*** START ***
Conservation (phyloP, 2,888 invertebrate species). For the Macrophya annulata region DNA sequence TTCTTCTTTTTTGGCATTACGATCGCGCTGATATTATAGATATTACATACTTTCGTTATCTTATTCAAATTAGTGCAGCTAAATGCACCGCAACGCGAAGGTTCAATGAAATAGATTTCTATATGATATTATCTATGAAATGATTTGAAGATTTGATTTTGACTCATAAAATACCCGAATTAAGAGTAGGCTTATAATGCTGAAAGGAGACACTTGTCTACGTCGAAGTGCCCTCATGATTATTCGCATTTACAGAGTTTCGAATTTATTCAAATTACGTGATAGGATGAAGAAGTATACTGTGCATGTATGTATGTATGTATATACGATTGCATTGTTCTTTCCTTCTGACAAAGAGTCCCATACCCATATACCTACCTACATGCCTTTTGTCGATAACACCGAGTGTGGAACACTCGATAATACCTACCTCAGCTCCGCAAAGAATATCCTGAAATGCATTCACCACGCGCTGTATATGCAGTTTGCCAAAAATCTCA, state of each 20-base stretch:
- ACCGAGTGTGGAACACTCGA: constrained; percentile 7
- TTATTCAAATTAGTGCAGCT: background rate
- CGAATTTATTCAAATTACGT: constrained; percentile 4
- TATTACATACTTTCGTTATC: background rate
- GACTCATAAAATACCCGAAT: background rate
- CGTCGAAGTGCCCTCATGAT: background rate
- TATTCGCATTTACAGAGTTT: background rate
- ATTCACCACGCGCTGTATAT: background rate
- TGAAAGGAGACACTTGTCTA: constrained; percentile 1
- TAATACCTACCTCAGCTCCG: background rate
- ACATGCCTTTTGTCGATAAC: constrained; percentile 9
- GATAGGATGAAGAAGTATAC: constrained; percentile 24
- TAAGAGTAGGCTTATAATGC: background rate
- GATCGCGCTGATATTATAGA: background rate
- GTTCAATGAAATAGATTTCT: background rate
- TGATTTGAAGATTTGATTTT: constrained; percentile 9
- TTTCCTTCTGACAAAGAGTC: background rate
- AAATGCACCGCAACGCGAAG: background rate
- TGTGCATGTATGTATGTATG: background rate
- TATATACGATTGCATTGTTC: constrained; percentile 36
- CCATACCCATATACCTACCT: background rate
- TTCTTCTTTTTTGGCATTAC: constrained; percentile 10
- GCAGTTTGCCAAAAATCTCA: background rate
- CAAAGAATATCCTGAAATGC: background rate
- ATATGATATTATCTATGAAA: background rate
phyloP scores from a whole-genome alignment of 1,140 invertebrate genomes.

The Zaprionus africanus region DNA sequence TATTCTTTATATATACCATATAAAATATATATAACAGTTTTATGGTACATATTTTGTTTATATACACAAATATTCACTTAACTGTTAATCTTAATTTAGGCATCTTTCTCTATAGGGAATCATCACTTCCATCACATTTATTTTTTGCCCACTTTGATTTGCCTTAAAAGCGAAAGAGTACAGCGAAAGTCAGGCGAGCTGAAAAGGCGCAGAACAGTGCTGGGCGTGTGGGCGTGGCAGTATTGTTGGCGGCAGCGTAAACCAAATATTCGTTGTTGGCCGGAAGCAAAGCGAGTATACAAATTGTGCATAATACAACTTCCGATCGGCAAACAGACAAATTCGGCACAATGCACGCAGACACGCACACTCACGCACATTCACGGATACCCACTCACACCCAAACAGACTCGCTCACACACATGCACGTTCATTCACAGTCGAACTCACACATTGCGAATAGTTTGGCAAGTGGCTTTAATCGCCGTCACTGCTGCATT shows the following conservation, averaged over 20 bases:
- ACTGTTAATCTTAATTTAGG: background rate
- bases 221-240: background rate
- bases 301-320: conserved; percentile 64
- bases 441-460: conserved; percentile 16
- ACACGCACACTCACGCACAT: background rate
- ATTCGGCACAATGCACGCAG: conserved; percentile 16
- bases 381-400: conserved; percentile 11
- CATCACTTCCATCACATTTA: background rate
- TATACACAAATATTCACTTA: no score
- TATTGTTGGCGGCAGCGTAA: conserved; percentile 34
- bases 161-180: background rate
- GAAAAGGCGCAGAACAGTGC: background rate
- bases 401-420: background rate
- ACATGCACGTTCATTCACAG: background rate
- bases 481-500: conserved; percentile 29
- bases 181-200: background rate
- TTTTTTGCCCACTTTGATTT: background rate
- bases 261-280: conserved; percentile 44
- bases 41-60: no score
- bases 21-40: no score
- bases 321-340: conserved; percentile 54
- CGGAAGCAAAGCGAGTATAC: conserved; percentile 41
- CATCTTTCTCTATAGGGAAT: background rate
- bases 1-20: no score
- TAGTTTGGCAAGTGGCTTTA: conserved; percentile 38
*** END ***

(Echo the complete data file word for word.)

Conservation (phyloP, 2,888 invertebrate species). For the Macrophya annulata region DNA sequence TTCTTCTTTTTTGGCATTACGATCGCGCTGATATTATAGATATTACATACTTTCGTTATCTTATTCAAATTAGTGCAGCTAAATGCACCGCAACGCGAAGGTTCAATGAAATAGATTTCTATATGATATTATCTATGAAATGATTTGAAGATTTGATTTTGACTCATAAAATACCCGAATTAAGAGTAGGCTTATAATGCTGAAAGGAGACACTTGTCTACGTCGAAGTGCCCTCATGATTATTCGCATTTACAGAGTTTCGAATTTATTCAAATTACGTGATAGGATGAAGAAGTATACTGTGCATGTATGTATGTATGTATATACGATTGCATTGTTCTTTCCTTCTGACAAAGAGTCCCATACCCATATACCTACCTACATGCCTTTTGTCGATAACACCGAGTGTGGAACACTCGATAATACCTACCTCAGCTCCGCAAAGAATATCCTGAAATGCATTCACCACGCGCTGTATATGCAGTTTGCCAAAAATCTCA, state of each 20-base stretch:
- ACCGAGTGTGGAACACTCGA: constrained; percentile 7
- TTATTCAAATTAGTGCAGCT: background rate
- CGAATTTATTCAAATTACGT: constrained; percentile 4
- TATTACATACTTTCGTTATC: background rate
- GACTCATAAAATACCCGAAT: background rate
- CGTCGAAGTGCCCTCATGAT: background rate
- TATTCGCATTTACAGAGTTT: background rate
- ATTCACCACGCGCTGTATAT: background rate
- TGAAAGGAGACACTTGTCTA: constrained; percentile 1
- TAATACCTACCTCAGCTCCG: background rate
- ACATGCCTTTTGTCGATAAC: constrained; percentile 9
- GATAGGATGAAGAAGTATAC: constrained; percentile 24
- TAAGAGTAGGCTTATAATGC: background rate
- GATCGCGCTGATATTATAGA: background rate
- GTTCAATGAAATAGATTTCT: background rate
- TGATTTGAAGATTTGATTTT: constrained; percentile 9
- TTTCCTTCTGACAAAGAGTC: background rate
- AAATGCACCGCAACGCGAAG: background rate
- TGTGCATGTATGTATGTATG: background rate
- TATATACGATTGCATTGTTC: constrained; percentile 36
- CCATACCCATATACCTACCT: background rate
- TTCTTCTTTTTTGGCATTAC: constrained; percentile 10
- GCAGTTTGCCAAAAATCTCA: background rate
- CAAAGAATATCCTGAAATGC: background rate
- ATATGATATTATCTATGAAA: background rate
phyloP scores from a whole-genome alignment of 1,140 invertebrate genomes.

The Zaprionus africanus region DNA sequence TATTCTTTATATATACCATATAAAATATATATAACAGTTTTATGGTACATATTTTGTTTATATACACAAATATTCACTTAACTGTTAATCTTAATTTAGGCATCTTTCTCTATAGGGAATCATCACTTCCATCACATTTATTTTTTGCCCACTTTGATTTGCCTTAAAAGCGAAAGAGTACAGCGAAAGTCAGGCGAGCTGAAAAGGCGCAGAACAGTGCTGGGCGTGTGGGCGTGGCAGTATTGTTGGCGGCAGCGTAAACCAAATATTCGTTGTTGGCCGGAAGCAAAGCGAGTATACAAATTGTGCATAATACAACTTCCGATCGGCAAACAGACAAATTCGGCACAATGCACGCAGACACGCACACTCACGCACATTCACGGATACCCACTCACACCCAAACAGACTCGCTCACACACATGCACGTTCATTCACAGTCGAACTCACACATTGCGAATAGTTTGGCAAGTGGCTTTAATCGCCGTCACTGCTGCATT shows the following conservation, averaged over 20 bases:
- ACTGTTAATCTTAATTTAGG: background rate
- bases 221-240: background rate
- bases 301-320: conserved; percentile 64
- bases 441-460: conserved; percentile 16
- ACACGCACACTCACGCACAT: background rate
- ATTCGGCACAATGCACGCAG: conserved; percentile 16
- bases 381-400: conserved; percentile 11
- CATCACTTCCATCACATTTA: background rate
- TATACACAAATATTCACTTA: no score
- TATTGTTGGCGGCAGCGTAA: conserved; percentile 34
- bases 161-180: background rate
- GAAAAGGCGCAGAACAGTGC: background rate
- bases 401-420: background rate
- ACATGCACGTTCATTCACAG: background rate
- bases 481-500: conserved; percentile 29
- bases 181-200: background rate
- TTTTTTGCCCACTTTGATTT: background rate
- bases 261-280: conserved; percentile 44
- bases 41-60: no score
- bases 21-40: no score
- bases 321-340: conserved; percentile 54
- CGGAAGCAAAGCGAGTATAC: conserved; percentile 41
- CATCTTTCTCTATAGGGAAT: background rate
- bases 1-20: no score
- TAGTTTGGCAAGTGGCTTTA: conserved; percentile 38